Old Ale, also known as Stock Ale or Keeping Ale, is a style of English beer, often of high original gravity, featuring complex flavors produced by long aging, often in wood. This style was also traditionally known in England as Strong Ale, although that term is now also used both to refer to a separate style of unaged beer as well as a generic term for Imperial beer styles and other strong beer styles.
Old Ales, contrary to expectation, do not have to be especially strong: they can be no more than 4% alcohol, though the Gale’s and O’Hanlon’s versions are considerably stronger. Neither do they have to be dark: Old Ale can be pale and burst with lush sappy malt, tart fruit and spicy hop notes. Darker versions will have a more profound malt character with powerful hints of roasted grain, dark fruit, polished leather and fresh tobacco. The hallmark of the style remains a lengthy period of maturation, often in bottle rather than bulk vessels. Old Ales typically range from 4% to 6.5%.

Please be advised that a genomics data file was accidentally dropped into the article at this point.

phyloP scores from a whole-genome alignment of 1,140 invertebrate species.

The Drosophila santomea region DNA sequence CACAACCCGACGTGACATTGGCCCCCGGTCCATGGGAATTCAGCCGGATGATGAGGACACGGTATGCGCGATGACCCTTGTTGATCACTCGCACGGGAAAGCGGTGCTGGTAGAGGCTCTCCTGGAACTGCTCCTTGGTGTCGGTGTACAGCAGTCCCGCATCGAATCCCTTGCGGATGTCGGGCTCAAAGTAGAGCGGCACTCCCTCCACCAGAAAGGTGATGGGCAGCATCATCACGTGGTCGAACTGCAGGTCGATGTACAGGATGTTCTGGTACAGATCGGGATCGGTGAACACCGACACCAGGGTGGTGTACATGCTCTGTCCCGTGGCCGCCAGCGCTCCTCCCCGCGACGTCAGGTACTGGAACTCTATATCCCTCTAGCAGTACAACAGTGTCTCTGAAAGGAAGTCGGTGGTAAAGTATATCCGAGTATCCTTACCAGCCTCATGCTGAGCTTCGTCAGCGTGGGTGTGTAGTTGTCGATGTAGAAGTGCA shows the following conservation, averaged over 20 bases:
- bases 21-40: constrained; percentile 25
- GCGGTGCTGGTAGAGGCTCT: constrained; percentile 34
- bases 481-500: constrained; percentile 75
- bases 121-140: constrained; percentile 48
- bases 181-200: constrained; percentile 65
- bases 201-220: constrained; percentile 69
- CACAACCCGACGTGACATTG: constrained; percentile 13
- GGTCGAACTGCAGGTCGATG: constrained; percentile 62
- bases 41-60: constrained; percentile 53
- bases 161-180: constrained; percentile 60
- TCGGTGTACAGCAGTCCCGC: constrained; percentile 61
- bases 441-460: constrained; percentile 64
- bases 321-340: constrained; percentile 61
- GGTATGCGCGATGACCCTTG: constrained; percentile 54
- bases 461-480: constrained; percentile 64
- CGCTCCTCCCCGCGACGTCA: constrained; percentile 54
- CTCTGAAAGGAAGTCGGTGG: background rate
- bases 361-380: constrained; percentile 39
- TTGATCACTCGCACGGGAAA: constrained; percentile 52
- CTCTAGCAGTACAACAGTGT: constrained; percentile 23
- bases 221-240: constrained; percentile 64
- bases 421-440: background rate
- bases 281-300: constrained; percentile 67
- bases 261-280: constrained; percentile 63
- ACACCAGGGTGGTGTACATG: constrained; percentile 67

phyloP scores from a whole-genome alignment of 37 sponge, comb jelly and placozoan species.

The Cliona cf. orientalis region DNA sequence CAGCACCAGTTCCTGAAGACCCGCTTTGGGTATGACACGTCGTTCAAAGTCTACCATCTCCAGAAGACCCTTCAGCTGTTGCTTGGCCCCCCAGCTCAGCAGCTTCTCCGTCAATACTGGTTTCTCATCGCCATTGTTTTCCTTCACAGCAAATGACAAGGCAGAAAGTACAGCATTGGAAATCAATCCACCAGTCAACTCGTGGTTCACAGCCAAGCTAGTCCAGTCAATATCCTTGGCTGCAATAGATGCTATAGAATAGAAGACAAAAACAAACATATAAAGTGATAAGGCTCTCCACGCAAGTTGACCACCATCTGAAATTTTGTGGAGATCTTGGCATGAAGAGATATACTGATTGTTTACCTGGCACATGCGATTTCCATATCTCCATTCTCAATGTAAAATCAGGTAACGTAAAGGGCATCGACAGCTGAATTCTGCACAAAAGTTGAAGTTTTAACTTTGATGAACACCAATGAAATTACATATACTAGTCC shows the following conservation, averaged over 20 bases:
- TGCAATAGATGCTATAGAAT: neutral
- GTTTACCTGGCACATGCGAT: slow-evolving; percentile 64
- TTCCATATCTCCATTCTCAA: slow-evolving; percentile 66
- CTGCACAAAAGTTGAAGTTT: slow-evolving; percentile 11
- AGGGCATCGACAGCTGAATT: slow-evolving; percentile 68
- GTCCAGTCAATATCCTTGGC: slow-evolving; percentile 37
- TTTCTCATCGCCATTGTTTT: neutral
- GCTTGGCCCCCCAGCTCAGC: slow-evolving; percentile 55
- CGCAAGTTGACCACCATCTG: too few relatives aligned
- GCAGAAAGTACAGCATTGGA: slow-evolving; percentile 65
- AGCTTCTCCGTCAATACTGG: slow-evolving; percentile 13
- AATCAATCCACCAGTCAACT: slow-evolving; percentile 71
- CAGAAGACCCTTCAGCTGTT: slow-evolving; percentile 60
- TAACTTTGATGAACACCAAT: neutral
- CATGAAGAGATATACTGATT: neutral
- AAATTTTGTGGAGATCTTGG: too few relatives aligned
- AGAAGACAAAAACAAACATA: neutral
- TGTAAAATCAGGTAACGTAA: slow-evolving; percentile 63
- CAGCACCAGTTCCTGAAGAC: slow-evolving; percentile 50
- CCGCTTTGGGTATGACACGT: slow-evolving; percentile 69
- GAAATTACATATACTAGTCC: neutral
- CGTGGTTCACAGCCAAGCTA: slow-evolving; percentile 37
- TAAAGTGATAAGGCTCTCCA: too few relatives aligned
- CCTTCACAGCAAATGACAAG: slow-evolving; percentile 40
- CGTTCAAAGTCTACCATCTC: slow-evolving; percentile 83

Old Ale recalls the type of beer brewed before the Industrial Revolution, stored for months or even years in unlined wooden vessels known as tuns. The beer would pick up some lactic sourness as a result of wild yeasts, lactobacilli and tannins in the wood. The result was a beer dubbed ‘stale’ by drinkers: it was one of the components of the early, blended Porters. The style has re-emerged in recent years, due primarily to the fame of Theakston’s Old Peculier, Gale’s Prize Old Ale and Thomas Hardy’s Ale, the last saved from oblivion by O’Hanlon’s Brewery in Devon.
Other examples are Fuller’s Vintage Ale & pictured here is Great Lakes Nosferatu Stock Ale.